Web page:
Eternal ‘Amar Prem’
(this one from the archives.. written in the very late 90s)
Whatever one´s tastes and preferences in Hindi cinema there should be no doubt that Amar Prem is an enduring achievement. While it is possible to maintain (as I certainly do) that Aradhana or Kati Patang or even the earlier Howrah Bridge are the director´s more complete films yet Amar Prem is surely the more ambitious attempt, and despite the relative flaws the more extraordinary film. Amar Prem hearkens to an era when scripts could often be thought provoking, dialogues often literary, music often profound and consonant with the mood of the lyrics. It is fair to suggest that such an age is for Hindi cinema very much part of the past and hence it is even more essential that a film like Amar Prem be revisited and reappraised.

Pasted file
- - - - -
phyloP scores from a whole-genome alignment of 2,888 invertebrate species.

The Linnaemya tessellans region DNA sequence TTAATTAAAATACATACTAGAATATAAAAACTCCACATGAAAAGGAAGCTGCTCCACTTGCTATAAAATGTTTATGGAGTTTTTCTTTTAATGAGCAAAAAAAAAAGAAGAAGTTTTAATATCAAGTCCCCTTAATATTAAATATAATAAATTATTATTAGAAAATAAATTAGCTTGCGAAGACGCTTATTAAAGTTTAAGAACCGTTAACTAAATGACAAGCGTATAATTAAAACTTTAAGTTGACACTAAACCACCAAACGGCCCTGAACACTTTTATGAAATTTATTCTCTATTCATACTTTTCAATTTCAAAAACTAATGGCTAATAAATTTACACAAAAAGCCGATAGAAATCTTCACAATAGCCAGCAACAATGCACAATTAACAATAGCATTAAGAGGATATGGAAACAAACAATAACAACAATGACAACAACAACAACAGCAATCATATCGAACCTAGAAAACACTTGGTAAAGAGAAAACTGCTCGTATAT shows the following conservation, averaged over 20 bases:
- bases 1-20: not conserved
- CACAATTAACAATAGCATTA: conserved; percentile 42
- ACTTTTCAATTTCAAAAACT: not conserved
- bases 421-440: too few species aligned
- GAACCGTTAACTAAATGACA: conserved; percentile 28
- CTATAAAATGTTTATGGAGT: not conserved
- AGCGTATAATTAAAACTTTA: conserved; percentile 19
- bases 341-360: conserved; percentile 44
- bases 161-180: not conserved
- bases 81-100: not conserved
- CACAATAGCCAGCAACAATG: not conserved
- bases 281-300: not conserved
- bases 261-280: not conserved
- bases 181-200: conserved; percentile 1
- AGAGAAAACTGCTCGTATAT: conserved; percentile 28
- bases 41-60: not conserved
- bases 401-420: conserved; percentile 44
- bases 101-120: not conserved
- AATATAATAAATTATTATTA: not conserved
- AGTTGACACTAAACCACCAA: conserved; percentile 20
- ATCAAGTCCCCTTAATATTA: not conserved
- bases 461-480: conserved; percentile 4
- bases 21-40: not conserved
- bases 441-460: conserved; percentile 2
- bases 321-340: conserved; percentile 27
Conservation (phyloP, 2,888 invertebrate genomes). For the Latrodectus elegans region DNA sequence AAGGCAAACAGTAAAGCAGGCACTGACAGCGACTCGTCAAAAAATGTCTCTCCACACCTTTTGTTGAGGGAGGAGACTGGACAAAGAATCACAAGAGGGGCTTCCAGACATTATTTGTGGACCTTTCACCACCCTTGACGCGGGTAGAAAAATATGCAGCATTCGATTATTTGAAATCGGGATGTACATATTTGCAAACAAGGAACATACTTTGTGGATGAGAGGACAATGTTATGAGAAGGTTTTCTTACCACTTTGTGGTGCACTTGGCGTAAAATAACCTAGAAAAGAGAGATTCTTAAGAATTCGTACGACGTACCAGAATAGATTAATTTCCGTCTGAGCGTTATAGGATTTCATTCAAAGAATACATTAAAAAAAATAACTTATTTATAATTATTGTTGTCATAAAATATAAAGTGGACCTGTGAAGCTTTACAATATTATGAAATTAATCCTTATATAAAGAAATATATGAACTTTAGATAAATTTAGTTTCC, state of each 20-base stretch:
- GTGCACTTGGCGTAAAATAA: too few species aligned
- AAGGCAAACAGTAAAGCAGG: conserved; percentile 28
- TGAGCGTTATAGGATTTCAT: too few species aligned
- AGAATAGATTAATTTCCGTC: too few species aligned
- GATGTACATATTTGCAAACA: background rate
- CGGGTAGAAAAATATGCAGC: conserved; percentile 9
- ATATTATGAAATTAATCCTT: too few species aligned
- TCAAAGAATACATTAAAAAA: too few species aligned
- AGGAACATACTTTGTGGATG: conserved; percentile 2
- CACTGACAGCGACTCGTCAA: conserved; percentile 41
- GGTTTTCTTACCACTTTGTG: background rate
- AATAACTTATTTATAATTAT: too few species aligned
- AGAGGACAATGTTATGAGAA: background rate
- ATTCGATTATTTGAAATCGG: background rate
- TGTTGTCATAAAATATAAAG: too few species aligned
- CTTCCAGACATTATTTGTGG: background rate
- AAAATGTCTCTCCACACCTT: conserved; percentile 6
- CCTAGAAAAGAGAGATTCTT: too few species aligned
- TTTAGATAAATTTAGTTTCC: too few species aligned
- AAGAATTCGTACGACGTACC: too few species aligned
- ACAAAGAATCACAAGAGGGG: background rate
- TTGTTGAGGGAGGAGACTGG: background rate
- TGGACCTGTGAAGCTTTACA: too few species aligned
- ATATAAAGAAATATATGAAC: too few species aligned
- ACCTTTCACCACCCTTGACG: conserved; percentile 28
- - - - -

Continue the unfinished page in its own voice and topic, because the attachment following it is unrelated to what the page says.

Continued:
Pushpa (Sharmila Tagore) is turned out of her house by an abusive husband who in addition to indulging in the most atrocious behavior imaginable also remarries. Pushpa is forced to return to her village where she quickly becomes the target of the cruelest gossip. Looking for a source of income to support her mother, she falls prey to the very slimy and nefarious Nepal Babu (Madan Puri), a village acquaintance, who on the pretext of getting her work takes her to Calcutta and sets her up in a brothel. Here Pushpa meets the very wealthy Anand Babu (Rajesh Khanna) who is himself the victim of a loveless marriage. He falls in love with her and correctly realizes her ´worth´. The other pivotal relationship in the film connects Pushpa to Nandu, who is Mahesh Babu´s (Sujit Kumar) son. Mahesh himself hails from Pushpa´s village and has in fact known her briefly prior to this. Nandu has a stepmother (Bindu) who ill-treats him and Pushpa thus becomes a surrogate mother for him. Eventually Nandu´s family moves away, and Pushpa owing to pressures for Anand Babu´s in-laws asks Anand Babu to stop visiting her. Years pass, Nandu grows up and returns to Calcutta and the stage is set for a grand reunion involving him, Pushpa, and Anand Babu.